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Art Market and Connoisseurship

Art Market and Connoisseurship: A Closer Look at Paintings by Rembrandt, Rubens and Their Contemporaries

Anna Tummers
Koenraad Jonckheere
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    Art Market and Connoisseurship
    Book Description:

    The question whether or not seventeenthcentury painters such as Rembrandt and Rubens created the paintings which were later sold under their names, has caused many a heated debate. Much is still unknown about the ways in which paintings were produced, assessed, priced, and marketed. For example, did contemporary connoisseurs expect masters such as Rembrandt to paint their works entirely by their own hand? Who was credited with the ability to assess paintings? How did a painting's price relate to its quality? And how did connoisseurship change as the art market became increasingly complex? The contributors to this essential volume trace the evolution of connoisseurship in the booming art market of the seventeenth- and eighteenth centuries. Among them are the renowned Golden Age scholars Eric Jan Sluijter, Hans Van Miegroet and Neil De Marchi. It is not to be missed by anyone with an interest in the Old Masters and the early modern art market.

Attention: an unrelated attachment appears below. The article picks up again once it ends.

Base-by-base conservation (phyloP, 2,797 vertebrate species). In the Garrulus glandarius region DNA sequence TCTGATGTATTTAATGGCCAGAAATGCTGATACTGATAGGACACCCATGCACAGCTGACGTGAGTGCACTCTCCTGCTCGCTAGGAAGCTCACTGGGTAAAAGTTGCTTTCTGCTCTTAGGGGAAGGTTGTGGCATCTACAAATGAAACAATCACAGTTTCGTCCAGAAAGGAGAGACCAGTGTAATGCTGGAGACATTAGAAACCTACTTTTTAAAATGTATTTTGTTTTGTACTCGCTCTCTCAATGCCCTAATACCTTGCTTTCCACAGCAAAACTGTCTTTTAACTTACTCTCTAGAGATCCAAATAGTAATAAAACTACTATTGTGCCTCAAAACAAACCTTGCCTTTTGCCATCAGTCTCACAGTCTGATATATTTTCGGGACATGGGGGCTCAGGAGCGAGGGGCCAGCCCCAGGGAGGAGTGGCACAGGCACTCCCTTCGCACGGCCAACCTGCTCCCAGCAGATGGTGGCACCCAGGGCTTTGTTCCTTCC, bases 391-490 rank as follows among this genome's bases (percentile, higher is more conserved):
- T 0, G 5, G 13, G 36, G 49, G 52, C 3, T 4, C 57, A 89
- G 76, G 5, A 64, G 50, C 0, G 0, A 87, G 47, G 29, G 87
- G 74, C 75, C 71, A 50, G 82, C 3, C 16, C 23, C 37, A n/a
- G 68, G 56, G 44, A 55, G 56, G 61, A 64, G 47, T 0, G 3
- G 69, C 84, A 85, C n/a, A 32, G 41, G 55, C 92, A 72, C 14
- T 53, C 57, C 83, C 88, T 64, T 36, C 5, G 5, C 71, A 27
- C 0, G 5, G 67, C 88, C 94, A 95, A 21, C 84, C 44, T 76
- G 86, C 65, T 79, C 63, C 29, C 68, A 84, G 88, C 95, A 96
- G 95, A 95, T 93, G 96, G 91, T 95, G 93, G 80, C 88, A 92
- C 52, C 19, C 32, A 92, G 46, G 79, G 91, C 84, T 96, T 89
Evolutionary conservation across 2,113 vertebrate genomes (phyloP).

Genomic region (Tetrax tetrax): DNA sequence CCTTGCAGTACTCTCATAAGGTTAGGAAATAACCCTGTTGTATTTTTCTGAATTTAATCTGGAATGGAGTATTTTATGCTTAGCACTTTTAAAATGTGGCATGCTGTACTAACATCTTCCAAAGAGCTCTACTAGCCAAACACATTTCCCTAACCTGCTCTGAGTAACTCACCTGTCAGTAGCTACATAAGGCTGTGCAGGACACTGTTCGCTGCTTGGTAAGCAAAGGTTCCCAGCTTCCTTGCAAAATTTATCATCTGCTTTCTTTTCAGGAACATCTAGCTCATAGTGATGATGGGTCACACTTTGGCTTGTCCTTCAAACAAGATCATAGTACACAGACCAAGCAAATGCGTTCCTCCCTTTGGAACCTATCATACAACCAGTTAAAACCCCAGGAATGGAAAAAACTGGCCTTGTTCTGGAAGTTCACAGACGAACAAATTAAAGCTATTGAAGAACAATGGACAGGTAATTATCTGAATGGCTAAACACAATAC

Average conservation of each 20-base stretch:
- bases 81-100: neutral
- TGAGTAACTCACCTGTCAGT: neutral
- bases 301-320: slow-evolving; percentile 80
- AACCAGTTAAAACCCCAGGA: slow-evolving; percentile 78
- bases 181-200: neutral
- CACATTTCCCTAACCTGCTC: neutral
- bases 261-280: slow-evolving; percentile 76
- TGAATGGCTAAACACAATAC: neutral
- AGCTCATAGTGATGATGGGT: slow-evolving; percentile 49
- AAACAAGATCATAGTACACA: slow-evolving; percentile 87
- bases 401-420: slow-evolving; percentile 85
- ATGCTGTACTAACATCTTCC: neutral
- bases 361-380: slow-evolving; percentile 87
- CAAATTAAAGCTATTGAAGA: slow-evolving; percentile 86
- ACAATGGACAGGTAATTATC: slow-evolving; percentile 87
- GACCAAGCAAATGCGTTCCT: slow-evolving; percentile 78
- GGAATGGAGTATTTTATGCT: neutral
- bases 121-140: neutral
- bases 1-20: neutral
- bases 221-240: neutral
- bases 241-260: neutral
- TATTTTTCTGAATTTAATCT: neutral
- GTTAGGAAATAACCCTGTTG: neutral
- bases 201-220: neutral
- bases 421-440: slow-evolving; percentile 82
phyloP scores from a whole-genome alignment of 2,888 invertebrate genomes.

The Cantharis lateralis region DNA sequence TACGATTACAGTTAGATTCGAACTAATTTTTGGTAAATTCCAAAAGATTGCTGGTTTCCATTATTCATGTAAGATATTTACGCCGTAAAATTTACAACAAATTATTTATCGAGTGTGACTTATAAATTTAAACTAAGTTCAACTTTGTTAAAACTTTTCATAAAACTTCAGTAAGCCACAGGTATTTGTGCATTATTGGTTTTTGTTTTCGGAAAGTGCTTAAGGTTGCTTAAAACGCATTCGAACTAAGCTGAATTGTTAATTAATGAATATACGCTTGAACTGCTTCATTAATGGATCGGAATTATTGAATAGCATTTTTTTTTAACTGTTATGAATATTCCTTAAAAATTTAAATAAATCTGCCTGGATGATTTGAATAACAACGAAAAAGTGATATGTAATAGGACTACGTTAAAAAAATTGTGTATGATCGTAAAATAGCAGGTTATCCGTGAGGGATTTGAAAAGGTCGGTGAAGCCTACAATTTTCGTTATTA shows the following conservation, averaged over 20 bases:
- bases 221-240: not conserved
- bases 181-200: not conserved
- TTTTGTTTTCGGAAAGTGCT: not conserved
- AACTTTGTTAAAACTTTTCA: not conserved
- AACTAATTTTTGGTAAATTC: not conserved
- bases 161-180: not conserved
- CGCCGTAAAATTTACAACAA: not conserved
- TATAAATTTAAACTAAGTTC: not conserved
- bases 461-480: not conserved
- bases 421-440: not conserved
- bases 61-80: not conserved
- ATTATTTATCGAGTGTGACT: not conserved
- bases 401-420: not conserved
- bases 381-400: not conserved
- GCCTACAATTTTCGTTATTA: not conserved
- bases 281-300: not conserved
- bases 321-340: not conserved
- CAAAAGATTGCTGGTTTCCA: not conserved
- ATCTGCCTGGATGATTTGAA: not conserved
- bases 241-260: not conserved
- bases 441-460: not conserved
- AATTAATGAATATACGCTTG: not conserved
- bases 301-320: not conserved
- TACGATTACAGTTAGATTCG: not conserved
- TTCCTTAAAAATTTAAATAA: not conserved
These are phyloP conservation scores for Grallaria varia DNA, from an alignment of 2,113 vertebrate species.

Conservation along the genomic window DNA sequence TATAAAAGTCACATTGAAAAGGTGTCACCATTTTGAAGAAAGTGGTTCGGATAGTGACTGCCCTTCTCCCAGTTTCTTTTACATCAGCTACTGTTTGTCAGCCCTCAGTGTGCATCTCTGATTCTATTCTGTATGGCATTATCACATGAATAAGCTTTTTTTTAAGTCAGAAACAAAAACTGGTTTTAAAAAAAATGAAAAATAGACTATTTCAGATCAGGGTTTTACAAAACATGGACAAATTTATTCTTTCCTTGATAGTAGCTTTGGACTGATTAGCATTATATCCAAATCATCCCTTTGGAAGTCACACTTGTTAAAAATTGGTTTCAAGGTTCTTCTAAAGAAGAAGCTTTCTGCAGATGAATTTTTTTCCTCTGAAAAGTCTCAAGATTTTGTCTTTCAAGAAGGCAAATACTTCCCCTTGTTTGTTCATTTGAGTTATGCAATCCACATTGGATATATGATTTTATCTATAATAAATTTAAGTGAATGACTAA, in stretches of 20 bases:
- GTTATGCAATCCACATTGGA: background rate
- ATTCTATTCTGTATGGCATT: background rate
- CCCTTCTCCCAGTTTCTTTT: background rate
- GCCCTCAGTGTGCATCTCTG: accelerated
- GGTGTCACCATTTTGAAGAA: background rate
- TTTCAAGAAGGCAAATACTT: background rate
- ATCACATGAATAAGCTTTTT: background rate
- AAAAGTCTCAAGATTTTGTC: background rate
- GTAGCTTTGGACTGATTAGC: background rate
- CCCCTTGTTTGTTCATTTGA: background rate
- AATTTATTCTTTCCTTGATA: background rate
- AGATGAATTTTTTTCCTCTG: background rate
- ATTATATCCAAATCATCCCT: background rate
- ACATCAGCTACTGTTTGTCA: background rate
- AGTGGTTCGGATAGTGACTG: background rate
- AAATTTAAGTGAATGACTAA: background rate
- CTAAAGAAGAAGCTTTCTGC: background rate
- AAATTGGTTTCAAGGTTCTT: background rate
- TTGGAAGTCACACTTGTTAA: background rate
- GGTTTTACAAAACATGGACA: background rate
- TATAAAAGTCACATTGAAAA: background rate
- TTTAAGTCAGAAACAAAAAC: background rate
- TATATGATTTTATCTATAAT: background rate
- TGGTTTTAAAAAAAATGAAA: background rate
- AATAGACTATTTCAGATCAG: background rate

eISBN: 978-90-485-0237-0
    Subjects: Art & Art History

Table of Contents

  1. Introduction Determining Value on the Art Market in the Golden Age: An Introduction
    (pp. 7-29)
    Eric Jan Sluijter

    An art historian who assesses the attributions of particular paintings in a scholarly publication knows that this will have consequences for the art market. The art historian in question, however, usually prefers to ignore this because he sees his work as a value-free analysis of certain qualities of the artwork in the service of constructing art historical categorisations. However, the owner of the work will have a different opinion. What a painting is valued at on the art market – especially paintings dating from the last five centuries – mainly depends on the fact whether or not it is considered an autograph...